Perhaps it is, as James Elliot says, in the eye of the beholder. I remember being ribbed upon high by colleagues for owning a brace of Renault 5 GT Turbo's and daring to refer to them as 'classics'. Yet many others would enjoy seeing them on the road and often adhere to the above point. They were both 20-years old, defining in their design/engineering (for that period of automotive history),original, in good order, and had club membership status. So adequately qualifying in the same manner a Honda NSX or MX5 would do...
@ Green928 - Now you're talking !
It's difficult to say specific time period for becoming a classic vehicle.It happens automaticaly when the time passed.
Possibly another point is familiarity.
Of course most now accept Minors, Minis, MGBs or VW Beetles as classic even though they are still as common as MX5s, and that is probably because they were historically defining in their day and familiarity has not devalued them any further. The example of a Marina is a good one, also once common, but nothing remarkable at the time (except to say they could still use lever-arm dampers in the seventies) and while rare now, nobody misses them. Classic status generally can not be designed into a car, but there is an instinct that tells us when we get slapped in the face by a new McLaren F1 or Lotus Elise that tells us from day one, 'here's something special' in a similar way to the reactions fifty years ago when the E-Type caused the world's population to make a mess in their underwear. Another difference in recent times is the manipulation of marketing in making us more brand aware - think merchandising and how many T-shirts or baseball caps are sold on the back of some professionally created 'image'. So, and particularly in the sports car market, there is a tendency to want to believe that whatever whizz-bang multi-valve bolide one has just invested in will immediately earn classic status for no other reason than the owner wants it to. I doubt when John DeLorean introduced the Pontiac GTO he would have had any thoughts about a future classic reputation, just what do we need to whup those other cars on Woodward Avenue and get them moving out of the showroom tomorrow. And yet here was a car that was basically a granny grocery-getter with a mega motor and attitude. It had the nastiest plastic trim and handled like an olive on a wet bar counter but kids wanted them, and still do - check the prices now. Sure a 300SX will beat it in every test you can devise except for presence. Some things can come good with the passing of time, and some will stay ordinary. Sorry if your current wheels of choice fall into the latter category but thems the breaks.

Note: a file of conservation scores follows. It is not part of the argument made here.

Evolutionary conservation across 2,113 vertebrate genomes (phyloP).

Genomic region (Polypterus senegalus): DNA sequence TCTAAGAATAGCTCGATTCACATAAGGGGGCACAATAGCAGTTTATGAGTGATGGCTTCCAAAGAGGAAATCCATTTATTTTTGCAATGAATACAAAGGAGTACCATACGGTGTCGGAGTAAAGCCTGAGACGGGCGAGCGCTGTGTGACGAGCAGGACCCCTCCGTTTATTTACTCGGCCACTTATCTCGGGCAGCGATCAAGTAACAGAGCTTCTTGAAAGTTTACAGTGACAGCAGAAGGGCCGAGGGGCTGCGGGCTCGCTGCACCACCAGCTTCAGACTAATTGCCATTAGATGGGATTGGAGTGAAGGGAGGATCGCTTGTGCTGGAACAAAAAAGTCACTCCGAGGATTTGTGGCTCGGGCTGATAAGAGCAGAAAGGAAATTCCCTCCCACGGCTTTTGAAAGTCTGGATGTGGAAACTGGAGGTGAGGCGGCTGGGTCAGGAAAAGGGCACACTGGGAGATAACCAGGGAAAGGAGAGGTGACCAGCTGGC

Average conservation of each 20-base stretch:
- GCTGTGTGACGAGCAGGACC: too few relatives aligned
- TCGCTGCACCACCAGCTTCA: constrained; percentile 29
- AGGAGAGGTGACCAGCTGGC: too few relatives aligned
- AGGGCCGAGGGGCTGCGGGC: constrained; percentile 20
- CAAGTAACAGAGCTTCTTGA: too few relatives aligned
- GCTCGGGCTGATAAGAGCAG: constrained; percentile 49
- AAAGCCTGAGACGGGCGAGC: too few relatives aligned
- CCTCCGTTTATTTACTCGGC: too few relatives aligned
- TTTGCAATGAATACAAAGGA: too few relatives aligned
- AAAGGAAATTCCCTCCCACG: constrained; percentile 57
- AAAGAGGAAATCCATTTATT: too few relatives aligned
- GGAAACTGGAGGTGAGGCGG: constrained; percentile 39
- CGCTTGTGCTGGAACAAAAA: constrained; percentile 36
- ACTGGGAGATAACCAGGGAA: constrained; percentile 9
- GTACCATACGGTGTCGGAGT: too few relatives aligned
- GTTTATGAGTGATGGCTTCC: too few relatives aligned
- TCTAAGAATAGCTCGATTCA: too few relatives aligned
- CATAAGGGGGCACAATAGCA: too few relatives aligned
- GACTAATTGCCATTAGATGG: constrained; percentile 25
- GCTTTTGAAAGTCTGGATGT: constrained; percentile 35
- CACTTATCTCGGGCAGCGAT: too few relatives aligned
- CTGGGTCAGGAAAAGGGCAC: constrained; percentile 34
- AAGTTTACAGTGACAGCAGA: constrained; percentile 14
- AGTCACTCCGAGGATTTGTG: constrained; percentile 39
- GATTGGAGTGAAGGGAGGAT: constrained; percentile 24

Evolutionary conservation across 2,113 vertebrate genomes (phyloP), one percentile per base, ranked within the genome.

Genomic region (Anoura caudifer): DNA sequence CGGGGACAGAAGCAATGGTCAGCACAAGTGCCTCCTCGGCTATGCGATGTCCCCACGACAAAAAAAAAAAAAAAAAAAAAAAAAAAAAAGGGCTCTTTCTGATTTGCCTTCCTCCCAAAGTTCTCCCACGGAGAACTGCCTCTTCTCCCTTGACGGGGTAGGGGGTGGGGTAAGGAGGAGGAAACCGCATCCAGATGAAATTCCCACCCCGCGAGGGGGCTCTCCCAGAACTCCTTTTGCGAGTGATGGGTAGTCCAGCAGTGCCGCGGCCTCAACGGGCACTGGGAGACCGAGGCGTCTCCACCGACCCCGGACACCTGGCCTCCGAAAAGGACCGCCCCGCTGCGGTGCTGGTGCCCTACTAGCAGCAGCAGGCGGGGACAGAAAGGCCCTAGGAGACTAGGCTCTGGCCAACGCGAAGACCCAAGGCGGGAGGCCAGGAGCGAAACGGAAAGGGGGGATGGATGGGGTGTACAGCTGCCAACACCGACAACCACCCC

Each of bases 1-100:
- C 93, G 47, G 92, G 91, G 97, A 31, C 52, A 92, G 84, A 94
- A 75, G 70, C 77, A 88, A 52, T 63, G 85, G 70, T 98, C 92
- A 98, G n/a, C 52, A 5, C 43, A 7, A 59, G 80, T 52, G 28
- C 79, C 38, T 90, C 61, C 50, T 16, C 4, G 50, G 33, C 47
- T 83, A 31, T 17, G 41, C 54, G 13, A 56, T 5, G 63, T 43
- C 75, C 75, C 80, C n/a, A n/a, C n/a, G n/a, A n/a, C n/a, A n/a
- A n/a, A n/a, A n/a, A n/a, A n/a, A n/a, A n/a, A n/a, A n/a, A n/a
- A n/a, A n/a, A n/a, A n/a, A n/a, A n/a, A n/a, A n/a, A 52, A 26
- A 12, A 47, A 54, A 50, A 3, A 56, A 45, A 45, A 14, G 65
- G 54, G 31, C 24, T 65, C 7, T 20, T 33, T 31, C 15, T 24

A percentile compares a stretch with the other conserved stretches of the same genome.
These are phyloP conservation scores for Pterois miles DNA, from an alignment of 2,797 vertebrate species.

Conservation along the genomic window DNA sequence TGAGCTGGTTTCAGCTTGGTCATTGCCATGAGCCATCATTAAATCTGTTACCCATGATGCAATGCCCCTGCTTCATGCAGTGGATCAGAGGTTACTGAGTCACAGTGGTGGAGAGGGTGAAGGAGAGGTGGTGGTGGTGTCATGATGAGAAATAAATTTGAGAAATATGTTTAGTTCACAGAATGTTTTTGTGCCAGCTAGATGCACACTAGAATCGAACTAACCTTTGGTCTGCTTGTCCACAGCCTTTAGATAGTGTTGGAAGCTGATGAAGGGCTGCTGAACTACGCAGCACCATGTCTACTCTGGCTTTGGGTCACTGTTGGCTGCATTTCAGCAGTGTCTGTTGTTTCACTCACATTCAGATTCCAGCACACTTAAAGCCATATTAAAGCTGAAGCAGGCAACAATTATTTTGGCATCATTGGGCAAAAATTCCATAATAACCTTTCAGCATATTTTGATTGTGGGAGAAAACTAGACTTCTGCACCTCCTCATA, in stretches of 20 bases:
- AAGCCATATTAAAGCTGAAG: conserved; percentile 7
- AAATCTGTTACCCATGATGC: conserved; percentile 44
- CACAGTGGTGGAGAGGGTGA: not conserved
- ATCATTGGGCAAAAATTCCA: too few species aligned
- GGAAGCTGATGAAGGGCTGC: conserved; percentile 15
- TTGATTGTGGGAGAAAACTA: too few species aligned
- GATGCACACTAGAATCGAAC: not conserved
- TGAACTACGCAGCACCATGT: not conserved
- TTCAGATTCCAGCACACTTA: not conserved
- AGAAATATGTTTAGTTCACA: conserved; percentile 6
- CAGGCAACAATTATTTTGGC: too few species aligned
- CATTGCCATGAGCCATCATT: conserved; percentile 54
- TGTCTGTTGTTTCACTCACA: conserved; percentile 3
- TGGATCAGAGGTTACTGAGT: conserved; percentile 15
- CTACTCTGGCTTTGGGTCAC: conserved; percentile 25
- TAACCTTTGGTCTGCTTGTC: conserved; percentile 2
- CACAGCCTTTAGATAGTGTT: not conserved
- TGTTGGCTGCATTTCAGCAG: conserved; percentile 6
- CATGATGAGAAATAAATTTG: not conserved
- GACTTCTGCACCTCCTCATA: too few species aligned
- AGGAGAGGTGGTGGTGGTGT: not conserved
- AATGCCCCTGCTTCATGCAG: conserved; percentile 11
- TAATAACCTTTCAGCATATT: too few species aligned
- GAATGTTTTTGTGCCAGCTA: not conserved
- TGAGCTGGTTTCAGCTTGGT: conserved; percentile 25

Chris Martin (now giving his soap-box a rest for the night).
I suppose if it's listed in the Buyers Guide it must qualify as a classic.
BUT I've got a Honda S2000, which is listed, and I use it as an everyday car, having had it from new.
(How can a car that was made until a couple of years ago be considered a classic?)
Well I havent really had any Classic experience first hand since I was forced to sell my 64 TBird, 67 DaimlerV8 250 and scrapped a Sceptre and Hunter Estate as well as a Maxi, which I used virtually fault free for nearly 5 years, and a 25 year old Mark 5 Cortina that the insurance company said was classic but very few at shows back then 15 years or so ago before it went to that great banger racing track in the sky, would accept it as such.